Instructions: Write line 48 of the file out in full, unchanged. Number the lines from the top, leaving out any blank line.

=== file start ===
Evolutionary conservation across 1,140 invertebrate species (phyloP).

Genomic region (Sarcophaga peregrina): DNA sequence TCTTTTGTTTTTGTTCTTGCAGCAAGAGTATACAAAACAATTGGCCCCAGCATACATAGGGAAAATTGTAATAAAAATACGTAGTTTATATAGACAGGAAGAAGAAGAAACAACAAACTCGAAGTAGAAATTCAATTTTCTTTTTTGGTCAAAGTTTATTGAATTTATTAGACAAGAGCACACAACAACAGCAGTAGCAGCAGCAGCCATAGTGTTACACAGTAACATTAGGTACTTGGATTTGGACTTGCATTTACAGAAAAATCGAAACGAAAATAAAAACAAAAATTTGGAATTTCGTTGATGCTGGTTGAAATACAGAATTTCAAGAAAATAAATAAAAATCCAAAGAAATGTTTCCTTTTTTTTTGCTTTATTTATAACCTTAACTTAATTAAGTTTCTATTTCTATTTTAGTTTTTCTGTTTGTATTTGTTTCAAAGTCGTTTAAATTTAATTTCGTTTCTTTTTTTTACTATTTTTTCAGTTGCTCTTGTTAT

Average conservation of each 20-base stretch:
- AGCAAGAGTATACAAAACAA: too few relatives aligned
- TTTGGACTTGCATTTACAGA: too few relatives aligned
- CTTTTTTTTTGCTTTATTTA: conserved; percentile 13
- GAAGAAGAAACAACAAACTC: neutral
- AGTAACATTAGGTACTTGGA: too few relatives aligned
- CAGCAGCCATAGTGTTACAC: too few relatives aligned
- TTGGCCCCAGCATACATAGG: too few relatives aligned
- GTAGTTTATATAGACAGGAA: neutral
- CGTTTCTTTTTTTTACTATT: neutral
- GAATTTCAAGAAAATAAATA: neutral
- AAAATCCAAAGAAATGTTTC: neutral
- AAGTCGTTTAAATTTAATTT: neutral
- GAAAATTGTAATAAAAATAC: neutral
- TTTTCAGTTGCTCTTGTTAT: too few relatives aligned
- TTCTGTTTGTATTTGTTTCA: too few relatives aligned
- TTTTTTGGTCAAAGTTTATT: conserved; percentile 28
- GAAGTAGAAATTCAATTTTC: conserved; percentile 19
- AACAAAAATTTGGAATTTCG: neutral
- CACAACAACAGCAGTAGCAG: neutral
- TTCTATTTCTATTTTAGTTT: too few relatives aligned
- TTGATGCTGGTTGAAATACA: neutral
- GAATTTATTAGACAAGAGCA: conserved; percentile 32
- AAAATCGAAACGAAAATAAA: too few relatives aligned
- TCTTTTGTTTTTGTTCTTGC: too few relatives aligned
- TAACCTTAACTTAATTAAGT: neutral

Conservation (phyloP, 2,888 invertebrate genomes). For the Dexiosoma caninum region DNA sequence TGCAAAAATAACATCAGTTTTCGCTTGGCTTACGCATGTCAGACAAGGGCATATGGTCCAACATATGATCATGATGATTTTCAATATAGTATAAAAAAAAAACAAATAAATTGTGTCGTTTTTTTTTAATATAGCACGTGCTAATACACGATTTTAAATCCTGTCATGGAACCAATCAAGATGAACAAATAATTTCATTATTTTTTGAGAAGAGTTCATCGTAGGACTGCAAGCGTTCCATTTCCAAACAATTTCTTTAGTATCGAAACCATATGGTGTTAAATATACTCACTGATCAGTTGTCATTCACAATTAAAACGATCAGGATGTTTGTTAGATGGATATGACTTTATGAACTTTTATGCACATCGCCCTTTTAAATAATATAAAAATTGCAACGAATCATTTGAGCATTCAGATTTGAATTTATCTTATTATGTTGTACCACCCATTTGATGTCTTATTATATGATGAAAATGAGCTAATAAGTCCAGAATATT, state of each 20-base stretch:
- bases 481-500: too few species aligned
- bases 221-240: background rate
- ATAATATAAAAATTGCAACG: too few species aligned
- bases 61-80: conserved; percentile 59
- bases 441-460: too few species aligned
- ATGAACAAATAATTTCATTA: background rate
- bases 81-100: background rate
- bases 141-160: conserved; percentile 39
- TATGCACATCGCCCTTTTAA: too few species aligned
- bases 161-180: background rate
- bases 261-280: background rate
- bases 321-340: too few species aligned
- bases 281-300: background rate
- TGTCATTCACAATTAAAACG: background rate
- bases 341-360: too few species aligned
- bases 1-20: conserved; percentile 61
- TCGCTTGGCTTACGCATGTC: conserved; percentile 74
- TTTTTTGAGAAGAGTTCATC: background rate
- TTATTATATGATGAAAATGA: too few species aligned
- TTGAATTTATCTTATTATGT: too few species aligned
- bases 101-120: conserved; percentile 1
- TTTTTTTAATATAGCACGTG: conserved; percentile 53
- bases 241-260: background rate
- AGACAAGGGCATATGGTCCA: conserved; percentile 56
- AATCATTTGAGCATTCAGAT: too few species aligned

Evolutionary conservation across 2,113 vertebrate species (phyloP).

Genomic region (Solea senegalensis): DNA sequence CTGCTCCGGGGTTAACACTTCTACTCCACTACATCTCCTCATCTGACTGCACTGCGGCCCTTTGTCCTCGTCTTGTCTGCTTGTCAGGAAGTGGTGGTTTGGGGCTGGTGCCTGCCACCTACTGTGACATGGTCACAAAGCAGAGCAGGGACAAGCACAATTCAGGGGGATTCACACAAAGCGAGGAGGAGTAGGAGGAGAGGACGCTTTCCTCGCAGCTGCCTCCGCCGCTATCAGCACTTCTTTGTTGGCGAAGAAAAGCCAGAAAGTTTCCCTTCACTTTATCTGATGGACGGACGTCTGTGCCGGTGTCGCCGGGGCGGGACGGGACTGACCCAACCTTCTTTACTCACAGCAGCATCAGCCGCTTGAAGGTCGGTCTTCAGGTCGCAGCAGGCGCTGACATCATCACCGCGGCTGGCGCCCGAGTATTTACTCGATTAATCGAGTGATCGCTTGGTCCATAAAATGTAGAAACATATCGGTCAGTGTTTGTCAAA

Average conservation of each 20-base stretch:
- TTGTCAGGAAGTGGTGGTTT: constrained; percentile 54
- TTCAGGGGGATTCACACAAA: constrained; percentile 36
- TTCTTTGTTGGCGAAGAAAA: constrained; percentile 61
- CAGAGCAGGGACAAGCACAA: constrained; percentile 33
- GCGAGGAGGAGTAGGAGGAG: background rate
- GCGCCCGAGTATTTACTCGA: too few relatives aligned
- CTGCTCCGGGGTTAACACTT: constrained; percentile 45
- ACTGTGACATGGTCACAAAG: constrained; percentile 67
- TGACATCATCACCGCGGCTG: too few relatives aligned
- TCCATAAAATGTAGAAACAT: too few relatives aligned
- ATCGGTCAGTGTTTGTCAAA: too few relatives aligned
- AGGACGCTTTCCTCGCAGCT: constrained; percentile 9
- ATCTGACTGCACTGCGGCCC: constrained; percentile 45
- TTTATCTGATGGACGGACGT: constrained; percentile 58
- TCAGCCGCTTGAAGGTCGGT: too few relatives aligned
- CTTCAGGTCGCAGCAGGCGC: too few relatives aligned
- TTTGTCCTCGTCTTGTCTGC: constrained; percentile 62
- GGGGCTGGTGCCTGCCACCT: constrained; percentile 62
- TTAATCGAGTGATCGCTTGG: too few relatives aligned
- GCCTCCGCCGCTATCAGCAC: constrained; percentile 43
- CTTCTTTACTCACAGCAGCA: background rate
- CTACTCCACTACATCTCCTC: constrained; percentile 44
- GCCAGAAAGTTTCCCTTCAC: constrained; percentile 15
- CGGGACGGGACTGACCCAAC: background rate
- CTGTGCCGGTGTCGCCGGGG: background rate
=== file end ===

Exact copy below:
- TTATTATATGATGAAAATGA: too few species aligned